PROP. XXXII:70   Will cannot be called a free cause, but only a necessary cause.


PROP. XXXIII:70   Things could not have been brought into being by God in any manner or in any order different from that which has in fact obtained.


PROP. XXXIV:74  God's power is identical with his essence. 1P35, 36 


PROP. XXXV:74   Whatsoever we conceive to be in the power of God, necessarily exists. <E1:Bk.XV:265>  


PROP. XXXVI:74   There is no cause from whose nature some effect does not follow. 

 


APPENDIX:74
 
(AP:1)    In the foregoing I have explained the Nature and properties of God. (AP:2) I have shown that he necessarily exists, that he is one: that he is, and acts solely by the necessity of his own nature; that he is the free cause of all things, and how he is so; that all things are in God, and so depend on him, that without him they could neither exist nor be conceived; lastly, that all things are predetermined {determinism} by God, not through his free will or absolute fiat, but from the very Nature of God or infinite power. (AP:3) I have further, where occasion offered, taken care to remove the prejudices <E1:Bk.XV:268>, which might impede the comprehension of my demonstrations. (AP:4) Yet there still remain misconceptions ]prejudices[ not a few, which might and may prove very grave hindrances to the understanding of the concatenation of things, as I have explained it above. (AP:5) I have therefore thought it worth while to bring these misconceptions before the bar of reason.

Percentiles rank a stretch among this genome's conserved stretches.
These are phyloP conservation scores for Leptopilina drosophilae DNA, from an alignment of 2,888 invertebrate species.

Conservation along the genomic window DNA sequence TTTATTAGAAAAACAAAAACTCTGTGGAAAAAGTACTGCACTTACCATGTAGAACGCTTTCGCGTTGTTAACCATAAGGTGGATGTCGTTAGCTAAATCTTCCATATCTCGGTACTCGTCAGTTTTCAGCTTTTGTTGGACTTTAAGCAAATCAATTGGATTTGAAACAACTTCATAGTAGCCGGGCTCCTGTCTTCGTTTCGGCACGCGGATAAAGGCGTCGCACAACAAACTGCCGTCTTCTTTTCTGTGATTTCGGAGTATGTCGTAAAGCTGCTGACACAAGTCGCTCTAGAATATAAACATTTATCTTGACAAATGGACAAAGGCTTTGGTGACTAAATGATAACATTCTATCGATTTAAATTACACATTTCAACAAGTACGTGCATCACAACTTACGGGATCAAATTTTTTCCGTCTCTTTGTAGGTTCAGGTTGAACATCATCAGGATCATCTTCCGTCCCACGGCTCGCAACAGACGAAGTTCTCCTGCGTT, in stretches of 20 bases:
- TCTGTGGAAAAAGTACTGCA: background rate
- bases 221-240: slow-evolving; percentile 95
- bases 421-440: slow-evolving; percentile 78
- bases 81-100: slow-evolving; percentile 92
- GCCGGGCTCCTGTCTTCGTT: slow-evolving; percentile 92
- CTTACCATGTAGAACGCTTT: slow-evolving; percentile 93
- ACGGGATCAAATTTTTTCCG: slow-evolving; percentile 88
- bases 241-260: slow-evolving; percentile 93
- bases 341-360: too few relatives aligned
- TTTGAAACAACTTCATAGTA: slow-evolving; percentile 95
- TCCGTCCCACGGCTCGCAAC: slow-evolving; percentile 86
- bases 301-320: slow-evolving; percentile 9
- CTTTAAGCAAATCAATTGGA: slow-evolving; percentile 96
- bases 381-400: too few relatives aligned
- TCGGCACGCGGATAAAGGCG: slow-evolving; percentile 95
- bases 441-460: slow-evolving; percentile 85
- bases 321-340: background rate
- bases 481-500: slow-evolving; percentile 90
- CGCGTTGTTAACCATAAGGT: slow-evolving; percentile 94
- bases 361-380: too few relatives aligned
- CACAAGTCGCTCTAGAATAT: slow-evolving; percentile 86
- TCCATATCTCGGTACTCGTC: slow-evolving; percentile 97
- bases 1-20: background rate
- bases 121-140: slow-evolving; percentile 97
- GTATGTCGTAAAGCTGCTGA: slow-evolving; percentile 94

(AP:6):75   All such opinions ]prejudicesspring from the notion commonly entertained, that all things in Nature act as men themselves act, namely, with an end in view {final causes}. (AP:7) It is accepted as certain, that God himself directs things to a definite goal (for it is said that God made all things for man, and man that he might worship him). (AP:8) I will, therefore, consider this opinion, asking